I Can’t Get Behind This Team

Sep 15, 2007 at 9:01 AM


Look. I stayed up until 2:00 in the morning east coast time to watch Monday's game. It was exciting. I love the fact that Smith defeated Leinert, the guy most 49ers fans wished we had drafted. I loved watching Patrick Willis get a hand in on virtually every tackle. I loved that, for the first time since the Seifert era, when the opposing quarterback tossed a pass there was some genuine doubt about which team would come down with it. But I'm not going to get emotionally invested in this team. Not yet.

The win came against the 5-11 Cardinals, and it was a last second win that we would have lost if the Cardinals player had knocked the ball out of the end zone. The win is important because there's always that chance that we make significant strides during the season, but as of right now, we're just as lousy as the Cards. For every bright spot, there's a downside. Some of them are coaching decisions. Others are talent issues. But until they're by-and-large addressed, I'm not going to throw myself behind this team just so I can have my hopes dashed and my dreams of a playoff season destroyed.

Here are my reasons. First, it's a shame that Patrick Willis is going to have to spend this season making up for Derek Smith's continuied abominable performance. Remember the play where Willis busted up the middle, sent the running back stumbling backwards, and then chased Leinert into the corner of the end zone? Well, two other defensive linemen joined pursuit of Leinert, and the three defenders all had clear paths to Leinert and were moments away from forcing him to throw it out of bounds. But wait, the running back that Willis sent backwards initially, recovered, and headed to the flat, as though slipping out for a screen. The running back leaked out right in front of Derek Smith, who decided to ignore the running back right next to him and pursue Leinert from 10 yards away, even though Leinert was already cornered. So Smith charged into the end zone, as if we needed 4 out of our 11 defenders cornering Leinert, and of course, Leinert dumps it off to the running back, who runs for 15 yards. Smith doesn't even consider covering the running back until the ball leaves Leinert's hands.

It's ridiculous that Nolan has Smith in there at all. He's been a poor tackler for at least two years, and he's never had good instincts. And as Monday's game proves, he's not even the cerebral player Nolan claims he is. It's infuriating that difference-makers like London Fletcher and Takeo Spikes were available for dirt cheap this offseason and we chose to stick with Smith.

Next, I've just about had it with Vernon Davis. The guy's worse than Eric Johnson. The Teddy Ginn of tight ends. Superb athlete, but not a natural football player. Celebrating your five yard catches is obnoxious whether you're wearing a 49ers jersey or not. He's about three times as likely to drop a pass, fumble the ball trying to break tackles, or get a taunting penalty as he is to get a first down. At this point, I wish we had coughed up the money to sign Eric Johnson to a long-term deal and spent the pick on someone else. Perhaps a middle a linebacker to replace Smith.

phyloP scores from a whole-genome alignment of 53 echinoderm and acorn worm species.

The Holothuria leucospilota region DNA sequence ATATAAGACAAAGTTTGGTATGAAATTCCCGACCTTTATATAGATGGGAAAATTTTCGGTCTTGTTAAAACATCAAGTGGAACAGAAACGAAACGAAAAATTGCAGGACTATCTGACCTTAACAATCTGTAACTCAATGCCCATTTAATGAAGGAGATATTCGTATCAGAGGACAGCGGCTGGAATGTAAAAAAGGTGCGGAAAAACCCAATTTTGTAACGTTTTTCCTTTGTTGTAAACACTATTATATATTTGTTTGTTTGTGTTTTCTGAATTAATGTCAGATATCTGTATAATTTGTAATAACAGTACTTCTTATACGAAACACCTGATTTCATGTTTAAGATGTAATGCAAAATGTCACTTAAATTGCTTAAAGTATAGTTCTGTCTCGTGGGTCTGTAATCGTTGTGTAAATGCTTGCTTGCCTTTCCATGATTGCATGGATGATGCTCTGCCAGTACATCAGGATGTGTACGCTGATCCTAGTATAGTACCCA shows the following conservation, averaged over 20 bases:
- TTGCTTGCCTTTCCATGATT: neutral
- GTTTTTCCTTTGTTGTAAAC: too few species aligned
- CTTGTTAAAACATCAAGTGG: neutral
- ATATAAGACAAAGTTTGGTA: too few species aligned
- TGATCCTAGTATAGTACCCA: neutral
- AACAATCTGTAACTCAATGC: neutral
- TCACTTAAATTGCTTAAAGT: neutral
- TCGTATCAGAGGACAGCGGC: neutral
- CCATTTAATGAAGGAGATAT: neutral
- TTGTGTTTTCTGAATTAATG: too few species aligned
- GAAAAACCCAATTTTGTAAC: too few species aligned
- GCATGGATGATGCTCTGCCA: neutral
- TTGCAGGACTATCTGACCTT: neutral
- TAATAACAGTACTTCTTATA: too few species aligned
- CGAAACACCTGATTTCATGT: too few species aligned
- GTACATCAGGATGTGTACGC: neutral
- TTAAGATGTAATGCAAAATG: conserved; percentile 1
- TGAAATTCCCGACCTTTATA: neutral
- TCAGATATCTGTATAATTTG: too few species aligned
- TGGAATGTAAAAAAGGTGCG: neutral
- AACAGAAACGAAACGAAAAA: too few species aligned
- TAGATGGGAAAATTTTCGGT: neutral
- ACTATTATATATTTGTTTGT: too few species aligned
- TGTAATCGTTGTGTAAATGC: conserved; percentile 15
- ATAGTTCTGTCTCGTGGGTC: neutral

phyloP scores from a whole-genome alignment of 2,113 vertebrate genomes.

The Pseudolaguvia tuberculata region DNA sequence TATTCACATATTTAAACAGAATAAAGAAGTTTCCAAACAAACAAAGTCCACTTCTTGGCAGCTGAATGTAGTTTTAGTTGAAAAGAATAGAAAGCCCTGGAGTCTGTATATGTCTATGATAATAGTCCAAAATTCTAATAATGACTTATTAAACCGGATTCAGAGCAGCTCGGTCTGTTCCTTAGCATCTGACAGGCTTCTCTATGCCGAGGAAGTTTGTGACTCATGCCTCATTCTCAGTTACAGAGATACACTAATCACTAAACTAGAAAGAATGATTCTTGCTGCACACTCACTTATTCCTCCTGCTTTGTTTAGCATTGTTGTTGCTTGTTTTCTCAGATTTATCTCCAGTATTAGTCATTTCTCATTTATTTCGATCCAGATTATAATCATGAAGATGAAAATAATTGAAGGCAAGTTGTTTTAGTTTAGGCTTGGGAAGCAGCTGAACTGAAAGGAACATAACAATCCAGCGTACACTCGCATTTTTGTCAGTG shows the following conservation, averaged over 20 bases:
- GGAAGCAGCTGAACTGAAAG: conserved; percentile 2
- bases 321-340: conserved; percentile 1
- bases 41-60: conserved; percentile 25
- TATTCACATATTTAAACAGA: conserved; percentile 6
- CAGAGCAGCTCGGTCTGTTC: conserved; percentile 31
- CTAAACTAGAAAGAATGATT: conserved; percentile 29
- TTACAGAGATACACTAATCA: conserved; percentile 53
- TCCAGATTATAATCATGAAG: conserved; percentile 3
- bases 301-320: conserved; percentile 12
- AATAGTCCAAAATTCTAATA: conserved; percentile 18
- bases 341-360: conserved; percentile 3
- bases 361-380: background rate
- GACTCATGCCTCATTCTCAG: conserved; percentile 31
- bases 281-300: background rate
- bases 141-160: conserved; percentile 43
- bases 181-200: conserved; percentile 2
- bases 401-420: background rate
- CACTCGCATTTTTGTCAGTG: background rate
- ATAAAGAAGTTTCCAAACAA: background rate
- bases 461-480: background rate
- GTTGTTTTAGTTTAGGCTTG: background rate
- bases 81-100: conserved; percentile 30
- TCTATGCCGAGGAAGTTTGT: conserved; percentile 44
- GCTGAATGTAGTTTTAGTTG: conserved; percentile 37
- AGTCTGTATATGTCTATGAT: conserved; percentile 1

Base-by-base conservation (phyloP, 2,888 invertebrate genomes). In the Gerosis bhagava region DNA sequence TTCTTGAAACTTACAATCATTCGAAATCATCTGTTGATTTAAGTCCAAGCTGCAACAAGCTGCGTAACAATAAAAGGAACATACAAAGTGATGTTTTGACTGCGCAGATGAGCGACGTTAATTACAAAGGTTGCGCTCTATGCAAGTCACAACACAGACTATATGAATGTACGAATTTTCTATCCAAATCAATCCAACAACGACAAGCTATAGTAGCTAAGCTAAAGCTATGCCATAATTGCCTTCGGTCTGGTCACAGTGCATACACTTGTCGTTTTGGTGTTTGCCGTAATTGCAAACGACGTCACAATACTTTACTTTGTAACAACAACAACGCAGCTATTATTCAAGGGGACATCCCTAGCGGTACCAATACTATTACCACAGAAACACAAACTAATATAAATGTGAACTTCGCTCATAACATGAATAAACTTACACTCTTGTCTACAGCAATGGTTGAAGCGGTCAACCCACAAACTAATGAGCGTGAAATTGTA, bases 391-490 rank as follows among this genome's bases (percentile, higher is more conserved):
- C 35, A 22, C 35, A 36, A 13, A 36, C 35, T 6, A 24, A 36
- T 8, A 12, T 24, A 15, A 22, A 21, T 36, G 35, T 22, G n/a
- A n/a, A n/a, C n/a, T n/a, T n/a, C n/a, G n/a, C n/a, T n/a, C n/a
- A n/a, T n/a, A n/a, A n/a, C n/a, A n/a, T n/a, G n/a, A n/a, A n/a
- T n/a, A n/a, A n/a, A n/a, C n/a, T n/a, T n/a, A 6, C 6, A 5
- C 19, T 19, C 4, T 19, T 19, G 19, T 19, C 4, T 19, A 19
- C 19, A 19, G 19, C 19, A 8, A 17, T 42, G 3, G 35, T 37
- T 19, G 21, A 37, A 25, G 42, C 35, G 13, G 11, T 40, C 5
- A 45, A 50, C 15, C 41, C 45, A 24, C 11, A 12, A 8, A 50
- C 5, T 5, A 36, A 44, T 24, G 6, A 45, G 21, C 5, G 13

Next, what is Ashley Lelie doing on the bench? We finally have three good receivers, and what happens? We bury one of them behind Taylor Jacobs, who is a year away from NFL Europe. Did the coaches watch the preseason tapes? Lelie was unstoppable. He's fast. He's polished. He stretches the field. Do the coaches know that he was a 1,000 yard receiver at Denver? I ask rhetorically, but I'm somewhat serious. Our coaches are very likely the only people in the nation who believe that Taylor Jacobs is better than Ashley Lelie. This is the world we live in.

Next, I think we're overmatched when it comes to the offensive coordinator. One play in particular did it for me. The quick pass out to Jackson, who is not known for his run-after-the-catch ability, so he could go one-on-one with Adrian Wilson, who is widely hailed as one of the more agile, physical safeties in the game. Was there any doubt that Wilson would come up and tackle Jackson for no gain? If you see a safety covering a wide receiver, your coaching instincts should tell you to send the receiver deep where the safety's coverage skills will be exposed. I don't understand how you can be an offensive coordinator in the NFL and think that Darrell Jackson is going to overpower Adrian Wilson in limited space.

Nor do I understand the continued obsession, and it is an obsession at this point, with rolling Alex Smith outside the pocket. You know how announcers always trumpet facts like, "Donovan McNabb actually completes 70% of his passes when he gets outside the pocket?" I'd love to hear the stats on Smith. "Smith completes 12% of his passes on designed rollouts."

This team was so close to being good. Letting Petersen and Carter go because Nolan wanted to switch to the 3-4 was beyond stubborn. Both players are superior pass-rushers to Lawson and Banta-Cain. Imagine a 4-3 defense of Young-Sopoaga-Franklin-Carter, Petersen-Willis-Fletcher, and Clements-Harris-Lewis-Roman, with Spencer, Banta-Cain, Moore, Lawson, and Douglas coming off the bench.

That, my friends, is a defense, and we had the cap space to do it. We might beat the Rams. We'll get slaughtered in Pittsburgh.
The views within this article are those of the writer and, while just as important, are not necessarily those of the site as a whole.


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